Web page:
Australia opener Phillip Hughes believes his record-breaking stint in county cricket has left him fully prepared for the upcoming Ashes series.
The 20-year-old left-hander arrived back in Australia on Friday after notching four hundreds in four weeks with Middlesex.
His knocks included 118 on debut against Glamorgan, 139 against Leicestershire and 195 against Surrey at the Oval to become the first Australian player to score centuries in his opening three first-class games in England.
He also played on three of the five Ashes venues ahead of the Test series against England in July and August.
"I thoroughly enjoyed it and the preparation has been great to be honest," Hughes said.
"Lord's was obviously my home ground for Middlesex and I played at the Oval and Edgbaston as well. It couldn't have really worked out any better.
"The big thing was just going over there to experience the whole different culture, the weather, the wickets and the bowlers as well."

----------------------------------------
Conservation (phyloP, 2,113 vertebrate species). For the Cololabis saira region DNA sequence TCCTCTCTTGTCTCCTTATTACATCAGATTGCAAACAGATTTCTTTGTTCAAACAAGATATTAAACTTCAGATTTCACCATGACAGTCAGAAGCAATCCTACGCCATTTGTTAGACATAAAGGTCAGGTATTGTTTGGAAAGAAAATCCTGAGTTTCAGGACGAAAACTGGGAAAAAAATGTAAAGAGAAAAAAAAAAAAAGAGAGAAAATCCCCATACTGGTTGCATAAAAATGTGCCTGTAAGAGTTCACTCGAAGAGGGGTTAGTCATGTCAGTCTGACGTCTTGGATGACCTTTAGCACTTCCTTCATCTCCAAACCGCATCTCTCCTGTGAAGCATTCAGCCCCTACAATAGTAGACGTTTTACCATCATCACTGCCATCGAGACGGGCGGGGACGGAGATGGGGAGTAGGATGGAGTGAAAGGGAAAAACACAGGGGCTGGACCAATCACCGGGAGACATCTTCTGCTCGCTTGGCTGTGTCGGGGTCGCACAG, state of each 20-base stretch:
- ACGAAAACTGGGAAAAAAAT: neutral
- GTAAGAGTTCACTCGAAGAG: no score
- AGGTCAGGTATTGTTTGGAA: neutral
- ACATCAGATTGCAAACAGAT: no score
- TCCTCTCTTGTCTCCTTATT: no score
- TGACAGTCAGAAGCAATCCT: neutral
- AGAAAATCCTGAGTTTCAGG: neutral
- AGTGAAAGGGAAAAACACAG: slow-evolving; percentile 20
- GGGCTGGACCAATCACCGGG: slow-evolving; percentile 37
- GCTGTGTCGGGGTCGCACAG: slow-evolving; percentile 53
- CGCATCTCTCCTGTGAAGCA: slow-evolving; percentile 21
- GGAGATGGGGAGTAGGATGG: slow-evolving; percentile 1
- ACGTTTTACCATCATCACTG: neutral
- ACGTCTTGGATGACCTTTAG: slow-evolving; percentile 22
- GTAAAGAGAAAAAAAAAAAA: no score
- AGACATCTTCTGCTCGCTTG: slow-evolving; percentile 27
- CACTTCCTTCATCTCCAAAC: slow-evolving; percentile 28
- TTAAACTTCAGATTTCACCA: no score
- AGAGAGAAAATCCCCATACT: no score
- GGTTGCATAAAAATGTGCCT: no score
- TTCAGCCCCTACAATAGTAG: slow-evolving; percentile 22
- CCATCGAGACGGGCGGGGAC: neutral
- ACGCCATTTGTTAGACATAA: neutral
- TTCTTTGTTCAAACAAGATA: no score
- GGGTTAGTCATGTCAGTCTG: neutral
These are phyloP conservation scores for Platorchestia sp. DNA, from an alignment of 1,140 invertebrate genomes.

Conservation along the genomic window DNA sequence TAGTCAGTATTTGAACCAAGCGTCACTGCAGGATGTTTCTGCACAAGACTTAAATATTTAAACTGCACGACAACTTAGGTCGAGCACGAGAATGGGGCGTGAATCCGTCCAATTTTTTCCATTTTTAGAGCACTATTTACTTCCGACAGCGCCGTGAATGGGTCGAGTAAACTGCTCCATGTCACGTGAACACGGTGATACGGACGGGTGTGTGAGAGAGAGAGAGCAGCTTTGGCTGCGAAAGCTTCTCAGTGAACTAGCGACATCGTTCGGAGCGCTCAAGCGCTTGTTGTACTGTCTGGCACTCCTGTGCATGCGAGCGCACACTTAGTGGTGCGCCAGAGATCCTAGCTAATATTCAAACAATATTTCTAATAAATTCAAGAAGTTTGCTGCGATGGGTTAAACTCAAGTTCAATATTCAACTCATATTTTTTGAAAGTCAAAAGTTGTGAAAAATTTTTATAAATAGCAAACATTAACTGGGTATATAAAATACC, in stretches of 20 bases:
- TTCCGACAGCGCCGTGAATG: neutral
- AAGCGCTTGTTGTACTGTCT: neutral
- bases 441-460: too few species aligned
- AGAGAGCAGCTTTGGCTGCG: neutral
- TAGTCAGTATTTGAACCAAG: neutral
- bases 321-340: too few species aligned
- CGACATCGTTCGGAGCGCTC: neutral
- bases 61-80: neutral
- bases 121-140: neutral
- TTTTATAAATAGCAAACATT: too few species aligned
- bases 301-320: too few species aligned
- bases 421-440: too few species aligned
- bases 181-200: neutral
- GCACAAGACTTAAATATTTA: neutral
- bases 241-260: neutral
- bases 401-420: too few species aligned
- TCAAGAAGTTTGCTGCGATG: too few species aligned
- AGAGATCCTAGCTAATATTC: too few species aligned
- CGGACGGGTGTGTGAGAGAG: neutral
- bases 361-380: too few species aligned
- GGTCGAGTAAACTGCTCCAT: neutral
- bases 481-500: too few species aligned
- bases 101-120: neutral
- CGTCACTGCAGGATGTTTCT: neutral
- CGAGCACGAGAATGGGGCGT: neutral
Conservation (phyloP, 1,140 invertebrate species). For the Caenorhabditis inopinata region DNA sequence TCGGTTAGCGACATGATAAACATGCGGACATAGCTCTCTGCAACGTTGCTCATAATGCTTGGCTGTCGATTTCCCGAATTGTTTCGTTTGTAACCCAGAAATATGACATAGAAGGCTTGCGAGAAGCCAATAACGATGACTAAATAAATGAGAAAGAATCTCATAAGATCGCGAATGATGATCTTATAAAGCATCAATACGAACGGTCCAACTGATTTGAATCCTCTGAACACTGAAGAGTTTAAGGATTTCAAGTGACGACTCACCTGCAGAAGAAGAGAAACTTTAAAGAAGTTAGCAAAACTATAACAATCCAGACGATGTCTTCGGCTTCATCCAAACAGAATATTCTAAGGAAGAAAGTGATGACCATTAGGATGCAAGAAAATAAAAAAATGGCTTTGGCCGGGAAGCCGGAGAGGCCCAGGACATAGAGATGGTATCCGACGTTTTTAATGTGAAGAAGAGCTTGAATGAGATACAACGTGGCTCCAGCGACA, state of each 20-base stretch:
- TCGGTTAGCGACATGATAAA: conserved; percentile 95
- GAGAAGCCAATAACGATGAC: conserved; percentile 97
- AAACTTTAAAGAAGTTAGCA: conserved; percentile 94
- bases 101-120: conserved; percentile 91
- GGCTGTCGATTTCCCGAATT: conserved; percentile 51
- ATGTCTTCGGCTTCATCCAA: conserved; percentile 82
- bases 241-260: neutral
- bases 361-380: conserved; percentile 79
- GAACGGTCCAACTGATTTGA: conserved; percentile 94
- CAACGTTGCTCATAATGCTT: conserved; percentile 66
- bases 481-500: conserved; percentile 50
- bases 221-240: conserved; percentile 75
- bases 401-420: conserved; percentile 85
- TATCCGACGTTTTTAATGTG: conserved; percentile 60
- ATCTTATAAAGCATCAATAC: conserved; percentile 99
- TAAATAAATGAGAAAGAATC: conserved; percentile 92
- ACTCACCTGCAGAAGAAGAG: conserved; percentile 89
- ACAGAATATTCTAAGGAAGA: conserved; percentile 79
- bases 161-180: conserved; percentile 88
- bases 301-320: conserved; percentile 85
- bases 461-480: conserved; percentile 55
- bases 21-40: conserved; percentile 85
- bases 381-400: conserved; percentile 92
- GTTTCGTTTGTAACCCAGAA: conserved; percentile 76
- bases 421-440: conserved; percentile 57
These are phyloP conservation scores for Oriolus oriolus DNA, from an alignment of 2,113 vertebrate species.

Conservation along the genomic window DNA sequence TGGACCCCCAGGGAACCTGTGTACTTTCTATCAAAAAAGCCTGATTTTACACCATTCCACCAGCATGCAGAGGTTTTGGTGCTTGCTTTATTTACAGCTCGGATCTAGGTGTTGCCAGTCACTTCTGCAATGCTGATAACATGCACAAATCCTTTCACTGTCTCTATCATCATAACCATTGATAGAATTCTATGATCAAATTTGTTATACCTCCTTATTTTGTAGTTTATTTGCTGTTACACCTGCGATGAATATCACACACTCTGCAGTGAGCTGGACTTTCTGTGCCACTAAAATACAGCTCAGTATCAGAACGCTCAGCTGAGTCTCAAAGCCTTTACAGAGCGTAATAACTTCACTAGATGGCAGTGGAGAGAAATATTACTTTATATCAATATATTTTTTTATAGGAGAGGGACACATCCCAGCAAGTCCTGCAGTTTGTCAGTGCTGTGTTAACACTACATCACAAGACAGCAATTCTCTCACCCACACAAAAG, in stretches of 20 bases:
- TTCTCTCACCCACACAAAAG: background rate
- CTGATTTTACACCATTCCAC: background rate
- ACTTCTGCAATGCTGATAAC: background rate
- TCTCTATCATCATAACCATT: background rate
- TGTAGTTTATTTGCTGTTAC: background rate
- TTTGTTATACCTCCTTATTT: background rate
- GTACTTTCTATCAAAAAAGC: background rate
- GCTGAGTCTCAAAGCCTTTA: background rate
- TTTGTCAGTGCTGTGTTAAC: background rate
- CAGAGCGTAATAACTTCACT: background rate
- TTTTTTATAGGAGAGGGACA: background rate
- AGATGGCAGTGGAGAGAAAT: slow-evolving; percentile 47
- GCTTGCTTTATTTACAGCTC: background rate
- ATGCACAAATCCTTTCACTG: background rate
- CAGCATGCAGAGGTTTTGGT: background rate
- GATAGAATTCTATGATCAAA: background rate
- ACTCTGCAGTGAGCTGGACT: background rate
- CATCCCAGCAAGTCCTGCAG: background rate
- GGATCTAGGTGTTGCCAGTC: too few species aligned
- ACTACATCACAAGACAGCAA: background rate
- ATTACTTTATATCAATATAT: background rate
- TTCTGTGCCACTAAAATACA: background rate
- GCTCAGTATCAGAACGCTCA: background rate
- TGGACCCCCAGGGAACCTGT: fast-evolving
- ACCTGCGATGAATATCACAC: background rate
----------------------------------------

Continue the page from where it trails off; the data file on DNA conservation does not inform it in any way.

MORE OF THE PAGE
His successful stay at Middlesex has led to comparisons with the great Sir Don Bradman.
He surpassed the legendary batsman's debut season in England by plundering 574 runs from just five first-class innings, while a 21-year-old Bradman amassed 556 runs in as many knocks in 1930.
"It is flattering (to be compared with) the world's best player and the best player anyone's ever seen," added Hughes.
Last year, the New South Wales left-hander bettered Bradman's Sheffield Shield record for the greatest two-innings contribution to a team's total and scored his first 1,000 domestic first-class runs at a younger age than "The Don."
In March he became the youngest player in Test history to score two centuries in a match (115 and 160), managing the feat against South Africa in Durban.